Saturday temps hit 47 degrees tying a record set more than 130 years ago.
“Everyone wants to get out and enjoy winter in Minnesota,” Buck Hill manager Erik Moe says.
At Buck Hill, it was one of their busiest days of the year.
“Forty degrees in January is definitely a treat,” snowboarder Hanam Pham says.
When a January day feels more like April, a light jacket or a sweatshirt is all you need to ride the slopes.
“Everyone likes to be more comfortable when they’re outside,” Moe says.
Above the ice and snow, it was a wonderful day to be out, but below the surface, things are melting fast.
“We’ve seen some melting, but no bare spots, the hill is fully open,” Moe says.
At Buck Hill, they have more than 4 feet of base, so they’re not worried about running out of snow.
“It would take extended temps above freezing and some rain to put a dent in it,” Moe says.
At Crystal Lake, around the corner, the ice was 8-inches thick by Saturday afternoon.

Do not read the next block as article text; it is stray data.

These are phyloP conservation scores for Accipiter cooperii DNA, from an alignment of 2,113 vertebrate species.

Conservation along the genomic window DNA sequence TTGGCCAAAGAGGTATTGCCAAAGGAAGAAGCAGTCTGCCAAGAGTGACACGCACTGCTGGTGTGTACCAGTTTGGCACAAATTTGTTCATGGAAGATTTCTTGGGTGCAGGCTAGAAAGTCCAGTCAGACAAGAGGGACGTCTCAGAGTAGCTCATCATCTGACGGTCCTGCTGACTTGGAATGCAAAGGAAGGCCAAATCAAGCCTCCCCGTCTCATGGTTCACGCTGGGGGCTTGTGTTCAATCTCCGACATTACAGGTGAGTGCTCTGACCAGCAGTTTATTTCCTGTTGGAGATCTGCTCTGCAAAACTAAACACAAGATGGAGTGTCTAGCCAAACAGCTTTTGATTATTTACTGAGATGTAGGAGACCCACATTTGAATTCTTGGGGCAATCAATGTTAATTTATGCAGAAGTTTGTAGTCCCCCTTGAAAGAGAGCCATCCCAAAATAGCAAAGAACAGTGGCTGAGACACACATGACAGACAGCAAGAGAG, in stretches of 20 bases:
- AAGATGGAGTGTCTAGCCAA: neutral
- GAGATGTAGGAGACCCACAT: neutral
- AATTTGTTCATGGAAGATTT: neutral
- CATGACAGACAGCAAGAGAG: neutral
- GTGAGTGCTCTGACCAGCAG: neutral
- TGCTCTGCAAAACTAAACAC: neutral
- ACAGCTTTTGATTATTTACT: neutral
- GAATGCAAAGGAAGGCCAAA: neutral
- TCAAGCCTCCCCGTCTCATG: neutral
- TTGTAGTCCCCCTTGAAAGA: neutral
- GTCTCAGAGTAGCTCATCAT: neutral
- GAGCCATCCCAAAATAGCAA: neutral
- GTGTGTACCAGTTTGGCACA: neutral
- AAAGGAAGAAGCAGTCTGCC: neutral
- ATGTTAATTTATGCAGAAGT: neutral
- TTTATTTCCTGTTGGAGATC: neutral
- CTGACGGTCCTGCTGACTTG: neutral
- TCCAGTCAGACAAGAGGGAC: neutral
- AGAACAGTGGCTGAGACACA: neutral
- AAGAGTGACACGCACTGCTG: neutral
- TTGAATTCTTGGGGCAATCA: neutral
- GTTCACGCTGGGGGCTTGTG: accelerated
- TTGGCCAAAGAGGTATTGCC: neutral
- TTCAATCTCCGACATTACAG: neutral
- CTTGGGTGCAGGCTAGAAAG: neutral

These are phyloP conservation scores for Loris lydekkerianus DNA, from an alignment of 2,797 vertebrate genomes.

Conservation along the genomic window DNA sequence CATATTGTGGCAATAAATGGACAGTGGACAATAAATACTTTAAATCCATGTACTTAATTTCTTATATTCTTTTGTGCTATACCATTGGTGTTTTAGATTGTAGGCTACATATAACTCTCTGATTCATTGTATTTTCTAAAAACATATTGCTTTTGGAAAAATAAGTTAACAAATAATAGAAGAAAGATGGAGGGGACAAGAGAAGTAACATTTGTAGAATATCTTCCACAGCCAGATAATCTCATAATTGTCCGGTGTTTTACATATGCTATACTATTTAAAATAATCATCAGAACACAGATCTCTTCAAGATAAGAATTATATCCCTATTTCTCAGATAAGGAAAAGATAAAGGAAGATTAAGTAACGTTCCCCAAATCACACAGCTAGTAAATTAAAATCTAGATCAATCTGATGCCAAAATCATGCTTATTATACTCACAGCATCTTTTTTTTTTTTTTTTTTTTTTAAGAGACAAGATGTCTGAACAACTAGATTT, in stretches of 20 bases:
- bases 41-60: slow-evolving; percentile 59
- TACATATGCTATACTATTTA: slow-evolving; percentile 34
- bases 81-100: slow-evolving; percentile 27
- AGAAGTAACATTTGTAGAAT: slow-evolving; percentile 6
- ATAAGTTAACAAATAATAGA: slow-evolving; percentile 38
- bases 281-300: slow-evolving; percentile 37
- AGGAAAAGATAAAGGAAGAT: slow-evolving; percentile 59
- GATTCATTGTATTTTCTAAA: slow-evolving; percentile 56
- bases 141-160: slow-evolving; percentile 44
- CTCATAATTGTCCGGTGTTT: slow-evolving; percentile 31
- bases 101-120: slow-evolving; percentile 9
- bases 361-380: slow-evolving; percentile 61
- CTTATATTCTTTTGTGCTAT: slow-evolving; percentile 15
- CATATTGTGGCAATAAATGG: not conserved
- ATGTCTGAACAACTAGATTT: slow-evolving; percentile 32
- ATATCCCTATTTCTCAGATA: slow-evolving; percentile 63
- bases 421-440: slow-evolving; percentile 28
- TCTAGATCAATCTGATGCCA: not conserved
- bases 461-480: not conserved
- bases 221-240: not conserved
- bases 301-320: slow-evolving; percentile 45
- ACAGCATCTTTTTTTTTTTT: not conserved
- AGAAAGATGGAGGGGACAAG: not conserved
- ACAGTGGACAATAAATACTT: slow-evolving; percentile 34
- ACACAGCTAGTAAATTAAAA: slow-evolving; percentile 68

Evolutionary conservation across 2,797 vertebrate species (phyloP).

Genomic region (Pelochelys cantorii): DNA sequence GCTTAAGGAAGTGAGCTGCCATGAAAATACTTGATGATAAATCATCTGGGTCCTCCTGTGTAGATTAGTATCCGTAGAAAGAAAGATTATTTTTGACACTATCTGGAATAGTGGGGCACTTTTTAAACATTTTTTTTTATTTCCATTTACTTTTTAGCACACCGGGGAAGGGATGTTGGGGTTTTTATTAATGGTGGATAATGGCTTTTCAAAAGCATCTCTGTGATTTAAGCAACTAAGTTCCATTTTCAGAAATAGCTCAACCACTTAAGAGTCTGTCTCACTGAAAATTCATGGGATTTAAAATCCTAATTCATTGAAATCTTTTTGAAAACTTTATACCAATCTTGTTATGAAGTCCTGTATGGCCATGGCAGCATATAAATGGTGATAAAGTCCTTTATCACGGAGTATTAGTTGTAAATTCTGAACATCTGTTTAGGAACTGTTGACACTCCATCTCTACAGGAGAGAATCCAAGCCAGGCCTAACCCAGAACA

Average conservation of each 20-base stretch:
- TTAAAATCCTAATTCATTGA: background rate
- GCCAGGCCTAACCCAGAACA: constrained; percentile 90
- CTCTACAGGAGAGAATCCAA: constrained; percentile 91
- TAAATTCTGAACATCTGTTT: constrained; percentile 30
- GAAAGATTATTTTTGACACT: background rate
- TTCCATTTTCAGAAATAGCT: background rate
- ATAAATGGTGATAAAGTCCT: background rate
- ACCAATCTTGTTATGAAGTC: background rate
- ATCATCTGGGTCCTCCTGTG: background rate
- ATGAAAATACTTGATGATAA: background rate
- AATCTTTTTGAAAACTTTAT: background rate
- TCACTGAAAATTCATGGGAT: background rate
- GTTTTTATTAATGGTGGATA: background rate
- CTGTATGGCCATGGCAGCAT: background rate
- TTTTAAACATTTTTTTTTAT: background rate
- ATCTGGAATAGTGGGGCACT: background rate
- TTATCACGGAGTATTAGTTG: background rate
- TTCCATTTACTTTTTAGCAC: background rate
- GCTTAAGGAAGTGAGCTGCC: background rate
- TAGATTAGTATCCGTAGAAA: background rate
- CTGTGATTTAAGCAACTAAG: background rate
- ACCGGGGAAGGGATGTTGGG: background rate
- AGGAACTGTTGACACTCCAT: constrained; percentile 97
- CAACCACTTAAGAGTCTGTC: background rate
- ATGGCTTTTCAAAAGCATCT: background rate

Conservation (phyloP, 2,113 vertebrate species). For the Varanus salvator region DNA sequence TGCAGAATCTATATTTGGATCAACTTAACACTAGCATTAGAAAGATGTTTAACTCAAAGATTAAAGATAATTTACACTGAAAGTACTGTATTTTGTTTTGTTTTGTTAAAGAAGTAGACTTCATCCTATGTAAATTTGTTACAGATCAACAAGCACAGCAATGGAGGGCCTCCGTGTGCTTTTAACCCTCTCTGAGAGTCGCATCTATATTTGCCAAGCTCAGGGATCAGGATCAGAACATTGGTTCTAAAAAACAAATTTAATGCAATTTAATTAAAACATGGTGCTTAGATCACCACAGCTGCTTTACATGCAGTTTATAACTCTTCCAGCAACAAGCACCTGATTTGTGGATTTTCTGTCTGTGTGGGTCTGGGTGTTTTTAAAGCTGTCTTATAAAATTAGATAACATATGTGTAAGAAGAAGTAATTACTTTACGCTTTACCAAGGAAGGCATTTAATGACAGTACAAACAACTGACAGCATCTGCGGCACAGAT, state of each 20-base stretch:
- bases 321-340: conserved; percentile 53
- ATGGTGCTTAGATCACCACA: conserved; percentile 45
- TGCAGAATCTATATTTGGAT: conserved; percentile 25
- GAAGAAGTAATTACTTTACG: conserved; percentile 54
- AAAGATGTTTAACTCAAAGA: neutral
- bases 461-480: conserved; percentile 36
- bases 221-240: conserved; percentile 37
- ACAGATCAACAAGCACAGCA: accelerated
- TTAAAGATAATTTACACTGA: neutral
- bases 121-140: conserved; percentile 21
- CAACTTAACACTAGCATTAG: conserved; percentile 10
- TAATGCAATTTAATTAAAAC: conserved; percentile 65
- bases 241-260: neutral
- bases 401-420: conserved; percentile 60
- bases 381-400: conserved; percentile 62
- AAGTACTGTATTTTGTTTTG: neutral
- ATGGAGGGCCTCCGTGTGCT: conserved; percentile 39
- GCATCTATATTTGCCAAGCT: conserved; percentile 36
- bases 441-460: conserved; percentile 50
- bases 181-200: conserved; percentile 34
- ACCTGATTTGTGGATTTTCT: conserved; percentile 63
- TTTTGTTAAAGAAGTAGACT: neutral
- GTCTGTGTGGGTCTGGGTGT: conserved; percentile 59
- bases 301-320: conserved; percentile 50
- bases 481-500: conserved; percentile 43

Fishermen say it’s thick enough to fish on but they wouldn’t drive a truck on it for safety reasons.
For that the DNR recommends 12 to 15 inches at least.
The agency sent out a warning this weekend that ice is melting rapidly on lakes and ponds across the metro.
The Hennepin County Sheriff’s Office has also placed signs at various sites to warn people about thin ice.
Both agencies are concerned the recent thaw will inspire people to push their limits in the pursuit of fun and frivolity this weekend.
They’re encouraging people to check the ice depth before venturing out.
Click here for the DNR’s Ice Thickness Guide
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